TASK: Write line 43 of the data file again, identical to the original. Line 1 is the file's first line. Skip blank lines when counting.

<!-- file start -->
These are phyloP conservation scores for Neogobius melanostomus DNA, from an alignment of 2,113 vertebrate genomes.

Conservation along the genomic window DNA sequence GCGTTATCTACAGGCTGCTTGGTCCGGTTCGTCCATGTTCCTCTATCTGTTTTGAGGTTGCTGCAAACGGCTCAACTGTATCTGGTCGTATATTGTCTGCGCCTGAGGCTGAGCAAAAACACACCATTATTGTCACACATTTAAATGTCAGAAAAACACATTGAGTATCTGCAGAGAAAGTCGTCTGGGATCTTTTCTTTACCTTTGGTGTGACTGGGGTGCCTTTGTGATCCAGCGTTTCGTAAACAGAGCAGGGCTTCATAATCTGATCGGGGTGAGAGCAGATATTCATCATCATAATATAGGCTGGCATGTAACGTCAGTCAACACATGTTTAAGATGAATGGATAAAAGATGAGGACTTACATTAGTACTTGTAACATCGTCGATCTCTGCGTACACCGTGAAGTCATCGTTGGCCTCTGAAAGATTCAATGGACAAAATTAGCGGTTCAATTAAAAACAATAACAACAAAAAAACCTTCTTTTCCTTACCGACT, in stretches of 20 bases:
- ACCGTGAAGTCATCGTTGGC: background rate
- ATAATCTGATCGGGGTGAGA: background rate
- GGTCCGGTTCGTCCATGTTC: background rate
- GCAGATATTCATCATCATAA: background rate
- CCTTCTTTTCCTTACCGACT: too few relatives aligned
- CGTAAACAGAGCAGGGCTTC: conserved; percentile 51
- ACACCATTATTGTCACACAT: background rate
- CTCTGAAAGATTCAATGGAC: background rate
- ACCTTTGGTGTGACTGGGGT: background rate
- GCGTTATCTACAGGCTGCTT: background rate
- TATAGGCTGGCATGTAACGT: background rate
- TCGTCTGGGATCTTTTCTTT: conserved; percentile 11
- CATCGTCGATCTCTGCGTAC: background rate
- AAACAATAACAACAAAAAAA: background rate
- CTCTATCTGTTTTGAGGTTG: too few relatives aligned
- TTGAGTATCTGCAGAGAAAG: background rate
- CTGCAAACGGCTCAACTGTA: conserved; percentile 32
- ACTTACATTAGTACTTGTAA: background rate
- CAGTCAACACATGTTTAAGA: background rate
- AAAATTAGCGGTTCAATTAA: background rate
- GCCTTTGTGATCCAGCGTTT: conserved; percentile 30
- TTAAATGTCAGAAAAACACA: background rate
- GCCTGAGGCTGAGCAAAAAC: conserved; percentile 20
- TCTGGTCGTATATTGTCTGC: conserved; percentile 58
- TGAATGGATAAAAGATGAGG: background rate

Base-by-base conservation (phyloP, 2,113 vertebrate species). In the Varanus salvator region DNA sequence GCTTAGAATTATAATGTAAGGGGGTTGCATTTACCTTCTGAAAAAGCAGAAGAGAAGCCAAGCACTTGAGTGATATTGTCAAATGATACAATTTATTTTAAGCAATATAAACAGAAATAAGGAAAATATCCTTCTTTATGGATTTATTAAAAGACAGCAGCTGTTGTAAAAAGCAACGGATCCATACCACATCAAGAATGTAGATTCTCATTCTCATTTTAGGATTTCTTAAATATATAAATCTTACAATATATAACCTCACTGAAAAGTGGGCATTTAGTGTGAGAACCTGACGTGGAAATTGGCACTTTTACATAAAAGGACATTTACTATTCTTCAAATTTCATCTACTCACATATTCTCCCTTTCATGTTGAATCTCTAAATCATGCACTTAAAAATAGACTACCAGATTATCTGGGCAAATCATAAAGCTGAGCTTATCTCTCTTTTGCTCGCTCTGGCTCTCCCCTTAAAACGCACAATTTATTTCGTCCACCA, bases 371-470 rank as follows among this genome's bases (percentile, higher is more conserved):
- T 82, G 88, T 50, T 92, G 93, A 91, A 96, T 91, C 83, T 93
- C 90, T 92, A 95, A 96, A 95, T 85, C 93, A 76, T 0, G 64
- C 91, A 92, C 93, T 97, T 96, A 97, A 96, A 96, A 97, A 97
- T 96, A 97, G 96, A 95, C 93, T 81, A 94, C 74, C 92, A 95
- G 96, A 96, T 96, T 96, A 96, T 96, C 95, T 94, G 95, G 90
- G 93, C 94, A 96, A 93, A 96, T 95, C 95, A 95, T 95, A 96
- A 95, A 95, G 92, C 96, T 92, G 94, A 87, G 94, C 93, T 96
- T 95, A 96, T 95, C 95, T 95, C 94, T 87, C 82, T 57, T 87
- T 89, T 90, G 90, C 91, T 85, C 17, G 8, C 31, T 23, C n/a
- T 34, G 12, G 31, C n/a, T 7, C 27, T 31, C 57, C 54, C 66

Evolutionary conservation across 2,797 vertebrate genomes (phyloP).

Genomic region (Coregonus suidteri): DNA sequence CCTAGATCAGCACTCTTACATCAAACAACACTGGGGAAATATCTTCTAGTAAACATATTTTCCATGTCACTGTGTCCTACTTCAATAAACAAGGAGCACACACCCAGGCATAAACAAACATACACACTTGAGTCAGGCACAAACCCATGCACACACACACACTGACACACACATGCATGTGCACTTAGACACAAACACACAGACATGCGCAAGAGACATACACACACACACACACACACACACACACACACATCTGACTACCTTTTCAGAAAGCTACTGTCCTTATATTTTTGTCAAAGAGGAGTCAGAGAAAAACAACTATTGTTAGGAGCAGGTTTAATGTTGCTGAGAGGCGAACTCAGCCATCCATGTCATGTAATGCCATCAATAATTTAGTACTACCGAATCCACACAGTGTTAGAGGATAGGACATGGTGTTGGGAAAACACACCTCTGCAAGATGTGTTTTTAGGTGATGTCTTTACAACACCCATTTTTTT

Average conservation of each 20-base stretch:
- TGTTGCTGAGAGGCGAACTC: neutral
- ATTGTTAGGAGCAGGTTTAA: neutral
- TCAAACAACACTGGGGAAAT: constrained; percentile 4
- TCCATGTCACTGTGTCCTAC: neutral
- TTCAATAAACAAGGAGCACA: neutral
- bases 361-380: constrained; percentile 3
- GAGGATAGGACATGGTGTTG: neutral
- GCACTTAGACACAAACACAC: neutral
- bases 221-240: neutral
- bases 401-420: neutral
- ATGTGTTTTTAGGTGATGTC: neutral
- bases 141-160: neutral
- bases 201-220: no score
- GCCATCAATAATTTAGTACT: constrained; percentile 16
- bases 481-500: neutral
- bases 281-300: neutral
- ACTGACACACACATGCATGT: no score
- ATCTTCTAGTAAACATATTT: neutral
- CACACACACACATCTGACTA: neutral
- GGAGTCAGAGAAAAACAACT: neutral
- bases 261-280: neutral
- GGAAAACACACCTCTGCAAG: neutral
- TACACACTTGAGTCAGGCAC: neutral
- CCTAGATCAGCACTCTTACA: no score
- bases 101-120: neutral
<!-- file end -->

- ATTGTTAGGAGCAGGTTTAA: neutral